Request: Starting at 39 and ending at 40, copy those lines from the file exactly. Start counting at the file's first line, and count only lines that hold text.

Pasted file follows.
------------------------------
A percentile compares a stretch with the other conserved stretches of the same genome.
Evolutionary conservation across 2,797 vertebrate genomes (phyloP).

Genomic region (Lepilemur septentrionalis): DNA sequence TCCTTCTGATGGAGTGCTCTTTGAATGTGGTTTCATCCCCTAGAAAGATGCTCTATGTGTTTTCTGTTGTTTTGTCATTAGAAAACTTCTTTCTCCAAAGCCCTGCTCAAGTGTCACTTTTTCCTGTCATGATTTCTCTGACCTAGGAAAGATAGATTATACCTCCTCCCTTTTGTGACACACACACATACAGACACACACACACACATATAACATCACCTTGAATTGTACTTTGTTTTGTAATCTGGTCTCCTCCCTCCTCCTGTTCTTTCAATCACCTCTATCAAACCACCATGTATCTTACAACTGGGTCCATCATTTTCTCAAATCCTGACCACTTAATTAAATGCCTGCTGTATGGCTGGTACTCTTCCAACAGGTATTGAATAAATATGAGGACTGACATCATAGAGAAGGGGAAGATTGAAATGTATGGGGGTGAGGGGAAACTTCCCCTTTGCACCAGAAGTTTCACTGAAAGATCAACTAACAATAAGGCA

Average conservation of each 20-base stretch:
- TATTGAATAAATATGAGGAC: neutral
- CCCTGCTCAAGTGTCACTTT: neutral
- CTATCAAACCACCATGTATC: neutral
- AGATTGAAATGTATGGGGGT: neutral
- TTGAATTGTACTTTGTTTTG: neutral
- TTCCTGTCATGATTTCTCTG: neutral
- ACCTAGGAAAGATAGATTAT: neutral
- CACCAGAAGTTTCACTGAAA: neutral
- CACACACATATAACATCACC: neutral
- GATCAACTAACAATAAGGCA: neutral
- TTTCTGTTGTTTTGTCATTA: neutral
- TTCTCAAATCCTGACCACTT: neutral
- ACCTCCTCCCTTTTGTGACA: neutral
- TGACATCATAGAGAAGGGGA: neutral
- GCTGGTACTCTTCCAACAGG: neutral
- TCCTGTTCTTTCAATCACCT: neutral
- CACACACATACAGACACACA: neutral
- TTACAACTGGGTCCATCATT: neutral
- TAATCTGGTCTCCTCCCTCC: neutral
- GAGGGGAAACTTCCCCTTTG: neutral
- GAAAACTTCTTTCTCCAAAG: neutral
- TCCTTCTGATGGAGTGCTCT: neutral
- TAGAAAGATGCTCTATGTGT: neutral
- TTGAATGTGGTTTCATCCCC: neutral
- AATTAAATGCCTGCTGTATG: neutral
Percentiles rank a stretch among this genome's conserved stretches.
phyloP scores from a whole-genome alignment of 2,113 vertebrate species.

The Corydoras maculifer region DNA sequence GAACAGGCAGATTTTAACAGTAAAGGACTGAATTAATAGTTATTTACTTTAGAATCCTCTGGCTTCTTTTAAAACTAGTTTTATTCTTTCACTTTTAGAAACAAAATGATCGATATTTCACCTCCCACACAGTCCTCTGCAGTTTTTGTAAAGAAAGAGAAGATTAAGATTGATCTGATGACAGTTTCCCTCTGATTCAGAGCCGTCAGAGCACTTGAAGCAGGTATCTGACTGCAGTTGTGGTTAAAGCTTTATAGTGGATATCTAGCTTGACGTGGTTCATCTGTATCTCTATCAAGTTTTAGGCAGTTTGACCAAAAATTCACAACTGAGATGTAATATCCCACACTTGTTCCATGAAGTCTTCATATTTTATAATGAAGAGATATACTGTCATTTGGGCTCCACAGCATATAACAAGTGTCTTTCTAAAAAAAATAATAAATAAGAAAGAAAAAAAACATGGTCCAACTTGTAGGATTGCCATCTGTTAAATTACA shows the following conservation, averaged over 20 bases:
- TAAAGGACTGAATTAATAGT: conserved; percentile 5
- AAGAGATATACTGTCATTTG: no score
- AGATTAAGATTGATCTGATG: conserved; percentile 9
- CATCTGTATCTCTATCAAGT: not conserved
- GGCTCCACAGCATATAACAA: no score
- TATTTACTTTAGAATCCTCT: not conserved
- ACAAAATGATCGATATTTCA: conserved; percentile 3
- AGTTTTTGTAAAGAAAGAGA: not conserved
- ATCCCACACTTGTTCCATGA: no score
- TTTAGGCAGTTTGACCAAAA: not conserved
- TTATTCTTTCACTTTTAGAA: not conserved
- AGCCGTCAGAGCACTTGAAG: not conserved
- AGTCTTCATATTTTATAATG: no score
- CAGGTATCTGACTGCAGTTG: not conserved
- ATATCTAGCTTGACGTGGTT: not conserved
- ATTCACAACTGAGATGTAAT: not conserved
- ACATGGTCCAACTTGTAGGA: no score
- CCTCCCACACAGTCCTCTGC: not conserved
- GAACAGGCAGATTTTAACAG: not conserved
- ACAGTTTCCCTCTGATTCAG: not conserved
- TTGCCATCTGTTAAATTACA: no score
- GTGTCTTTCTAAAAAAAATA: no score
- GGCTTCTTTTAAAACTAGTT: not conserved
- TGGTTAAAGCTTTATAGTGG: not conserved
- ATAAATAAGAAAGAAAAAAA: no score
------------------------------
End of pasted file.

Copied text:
- ACAAAATGATCGATATTTCA: conserved; percentile 3
- AGTTTTTGTAAAGAAAGAGA: not conserved